Yoga is a self-development method with the ultimate goal of self-realization and transcendence. Yoga practice is fundamentally opposed to what we see in the material world. We are obsessed with getting results as soon as possible. Immediate gratification is psychologically toxic. We often lose interest or give up if we do not get the results we want fast. However, in yoga, gratification may take a long time to arrive. I believe we must invest significant time, energy, and effort before we can expect to see results. That is why we need theory to back up our yoga practice. We require a philosophy that reminds us of what is truly important, motivating and inspiring us to return to practice daily.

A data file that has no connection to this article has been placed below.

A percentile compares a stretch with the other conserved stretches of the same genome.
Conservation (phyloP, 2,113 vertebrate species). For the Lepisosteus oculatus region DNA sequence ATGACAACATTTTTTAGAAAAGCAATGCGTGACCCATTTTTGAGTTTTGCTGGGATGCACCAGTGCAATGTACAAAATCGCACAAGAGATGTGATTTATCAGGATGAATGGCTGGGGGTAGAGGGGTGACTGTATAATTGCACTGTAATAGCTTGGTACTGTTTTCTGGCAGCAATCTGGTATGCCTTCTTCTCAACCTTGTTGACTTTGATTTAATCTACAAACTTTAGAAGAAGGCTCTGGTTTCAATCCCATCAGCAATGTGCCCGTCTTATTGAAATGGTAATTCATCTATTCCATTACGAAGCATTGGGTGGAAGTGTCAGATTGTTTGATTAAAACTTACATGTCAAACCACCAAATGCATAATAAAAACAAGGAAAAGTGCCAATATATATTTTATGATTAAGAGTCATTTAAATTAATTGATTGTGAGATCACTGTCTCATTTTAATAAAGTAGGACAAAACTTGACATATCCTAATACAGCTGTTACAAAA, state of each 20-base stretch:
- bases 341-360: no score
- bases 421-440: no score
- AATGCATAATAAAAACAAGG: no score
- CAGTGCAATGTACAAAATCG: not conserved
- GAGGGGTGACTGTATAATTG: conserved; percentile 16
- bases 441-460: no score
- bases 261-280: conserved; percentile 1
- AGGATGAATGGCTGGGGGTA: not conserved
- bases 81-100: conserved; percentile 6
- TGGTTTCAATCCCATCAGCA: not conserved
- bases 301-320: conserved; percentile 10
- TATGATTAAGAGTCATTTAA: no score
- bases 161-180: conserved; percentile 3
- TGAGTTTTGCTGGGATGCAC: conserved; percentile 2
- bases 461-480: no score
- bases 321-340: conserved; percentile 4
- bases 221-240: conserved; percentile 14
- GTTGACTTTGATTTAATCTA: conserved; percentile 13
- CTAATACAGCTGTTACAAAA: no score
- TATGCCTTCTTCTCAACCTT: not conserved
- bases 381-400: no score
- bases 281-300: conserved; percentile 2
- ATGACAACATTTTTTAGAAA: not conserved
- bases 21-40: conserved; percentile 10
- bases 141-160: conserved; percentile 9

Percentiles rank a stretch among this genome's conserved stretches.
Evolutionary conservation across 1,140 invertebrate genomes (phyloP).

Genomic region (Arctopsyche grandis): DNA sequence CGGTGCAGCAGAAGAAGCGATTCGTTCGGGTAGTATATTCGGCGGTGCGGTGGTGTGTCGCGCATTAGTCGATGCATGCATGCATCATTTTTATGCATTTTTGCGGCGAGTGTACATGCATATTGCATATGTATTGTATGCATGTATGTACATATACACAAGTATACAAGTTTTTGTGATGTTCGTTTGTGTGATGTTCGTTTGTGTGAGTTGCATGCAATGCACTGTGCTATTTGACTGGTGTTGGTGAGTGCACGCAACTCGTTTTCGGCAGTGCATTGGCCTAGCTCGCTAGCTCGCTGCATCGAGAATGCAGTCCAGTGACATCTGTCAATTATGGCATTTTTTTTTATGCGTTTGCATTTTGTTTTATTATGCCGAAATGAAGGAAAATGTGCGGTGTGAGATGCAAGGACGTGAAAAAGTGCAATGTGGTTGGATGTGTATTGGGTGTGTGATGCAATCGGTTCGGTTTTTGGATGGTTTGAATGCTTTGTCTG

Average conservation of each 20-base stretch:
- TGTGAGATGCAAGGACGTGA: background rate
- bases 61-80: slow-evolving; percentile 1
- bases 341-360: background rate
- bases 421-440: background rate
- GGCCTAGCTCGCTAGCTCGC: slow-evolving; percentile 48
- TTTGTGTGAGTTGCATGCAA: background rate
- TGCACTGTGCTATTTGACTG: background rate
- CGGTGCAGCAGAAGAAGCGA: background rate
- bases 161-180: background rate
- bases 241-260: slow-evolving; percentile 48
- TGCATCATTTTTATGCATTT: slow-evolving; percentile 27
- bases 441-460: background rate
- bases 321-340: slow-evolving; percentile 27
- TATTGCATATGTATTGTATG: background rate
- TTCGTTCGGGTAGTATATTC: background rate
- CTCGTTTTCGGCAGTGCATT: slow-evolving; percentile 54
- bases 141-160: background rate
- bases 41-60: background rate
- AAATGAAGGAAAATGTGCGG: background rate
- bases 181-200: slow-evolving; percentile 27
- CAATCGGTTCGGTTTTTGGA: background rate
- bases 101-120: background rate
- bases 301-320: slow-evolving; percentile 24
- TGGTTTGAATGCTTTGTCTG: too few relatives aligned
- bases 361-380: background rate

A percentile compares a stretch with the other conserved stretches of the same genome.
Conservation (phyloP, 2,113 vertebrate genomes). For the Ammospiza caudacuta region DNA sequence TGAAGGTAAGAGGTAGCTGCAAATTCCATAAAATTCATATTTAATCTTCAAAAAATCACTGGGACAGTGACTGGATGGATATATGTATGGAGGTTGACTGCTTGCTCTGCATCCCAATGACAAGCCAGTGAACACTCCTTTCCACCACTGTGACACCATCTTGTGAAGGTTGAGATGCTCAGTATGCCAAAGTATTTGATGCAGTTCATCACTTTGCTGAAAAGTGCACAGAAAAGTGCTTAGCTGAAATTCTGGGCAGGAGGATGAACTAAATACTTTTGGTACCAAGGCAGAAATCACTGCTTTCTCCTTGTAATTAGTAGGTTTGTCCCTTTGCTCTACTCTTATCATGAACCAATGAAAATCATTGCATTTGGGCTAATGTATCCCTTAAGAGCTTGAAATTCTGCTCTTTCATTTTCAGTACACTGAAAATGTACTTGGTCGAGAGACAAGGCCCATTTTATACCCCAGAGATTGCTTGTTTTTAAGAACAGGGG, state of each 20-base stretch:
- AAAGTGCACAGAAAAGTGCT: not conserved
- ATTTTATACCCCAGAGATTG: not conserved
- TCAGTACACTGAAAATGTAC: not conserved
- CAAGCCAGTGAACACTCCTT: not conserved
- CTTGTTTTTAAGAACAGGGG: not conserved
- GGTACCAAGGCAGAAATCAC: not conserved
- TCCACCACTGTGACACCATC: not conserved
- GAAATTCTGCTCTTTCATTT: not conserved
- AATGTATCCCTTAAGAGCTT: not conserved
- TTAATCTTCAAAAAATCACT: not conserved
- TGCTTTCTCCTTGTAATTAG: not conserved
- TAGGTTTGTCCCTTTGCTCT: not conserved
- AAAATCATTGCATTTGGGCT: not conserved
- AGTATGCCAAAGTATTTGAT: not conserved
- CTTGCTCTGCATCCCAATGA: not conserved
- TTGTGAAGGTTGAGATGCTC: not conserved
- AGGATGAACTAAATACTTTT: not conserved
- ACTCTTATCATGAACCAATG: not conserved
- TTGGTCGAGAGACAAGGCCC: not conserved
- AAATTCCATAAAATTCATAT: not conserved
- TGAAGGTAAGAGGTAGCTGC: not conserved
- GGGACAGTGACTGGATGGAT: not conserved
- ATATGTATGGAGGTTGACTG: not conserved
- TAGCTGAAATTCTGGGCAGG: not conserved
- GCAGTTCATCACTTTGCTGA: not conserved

Yoga philosophy helps me connect to what is more profound and authentic within myself; these are aspects of ourselves that are often ignored or honoured.
The philosophy of yoga is still relevant today. The ancient yogis who walked this path before us left us with vast knowledge and stories. We can use this theory in our daily practice. Both aspects gradually feed off one another, bringing out the best in us. Yoga philosophy has taught me to broaden my consciousness in ways I never thought possible.